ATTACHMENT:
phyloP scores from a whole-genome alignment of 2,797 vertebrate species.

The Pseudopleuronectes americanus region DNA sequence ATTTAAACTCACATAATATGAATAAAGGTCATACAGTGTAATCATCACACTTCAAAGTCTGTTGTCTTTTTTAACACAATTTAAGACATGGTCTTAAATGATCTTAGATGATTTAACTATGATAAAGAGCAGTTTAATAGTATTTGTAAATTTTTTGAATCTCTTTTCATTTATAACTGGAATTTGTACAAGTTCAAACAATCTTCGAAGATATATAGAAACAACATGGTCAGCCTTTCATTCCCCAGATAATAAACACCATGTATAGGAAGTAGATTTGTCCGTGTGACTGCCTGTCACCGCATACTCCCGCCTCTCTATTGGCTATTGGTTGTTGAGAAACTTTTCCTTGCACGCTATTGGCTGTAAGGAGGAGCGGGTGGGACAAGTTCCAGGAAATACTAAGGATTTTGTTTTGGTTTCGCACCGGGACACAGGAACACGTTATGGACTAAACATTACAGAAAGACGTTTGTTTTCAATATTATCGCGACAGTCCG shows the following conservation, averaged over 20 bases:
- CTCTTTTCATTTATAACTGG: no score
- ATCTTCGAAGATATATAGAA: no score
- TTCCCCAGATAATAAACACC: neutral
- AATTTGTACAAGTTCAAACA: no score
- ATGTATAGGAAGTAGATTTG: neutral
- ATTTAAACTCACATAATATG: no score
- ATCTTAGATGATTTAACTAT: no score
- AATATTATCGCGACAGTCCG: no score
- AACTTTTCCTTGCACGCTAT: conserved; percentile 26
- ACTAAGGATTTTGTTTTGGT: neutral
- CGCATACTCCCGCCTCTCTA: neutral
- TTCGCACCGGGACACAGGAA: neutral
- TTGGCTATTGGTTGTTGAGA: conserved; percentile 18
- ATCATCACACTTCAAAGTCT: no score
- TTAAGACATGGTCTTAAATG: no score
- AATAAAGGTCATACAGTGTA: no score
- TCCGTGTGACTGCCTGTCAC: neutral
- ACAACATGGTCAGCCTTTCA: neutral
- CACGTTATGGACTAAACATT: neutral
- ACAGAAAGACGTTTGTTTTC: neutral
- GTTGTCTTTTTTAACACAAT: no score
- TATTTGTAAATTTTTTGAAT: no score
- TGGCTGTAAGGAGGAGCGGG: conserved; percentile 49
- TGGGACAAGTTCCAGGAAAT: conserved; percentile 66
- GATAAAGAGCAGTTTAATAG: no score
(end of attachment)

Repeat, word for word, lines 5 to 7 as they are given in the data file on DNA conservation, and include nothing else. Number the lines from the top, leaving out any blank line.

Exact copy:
- TTCCCCAGATAATAAACACC: neutral
- AATTTGTACAAGTTCAAACA: no score
- ATGTATAGGAAGTAGATTTG: neutral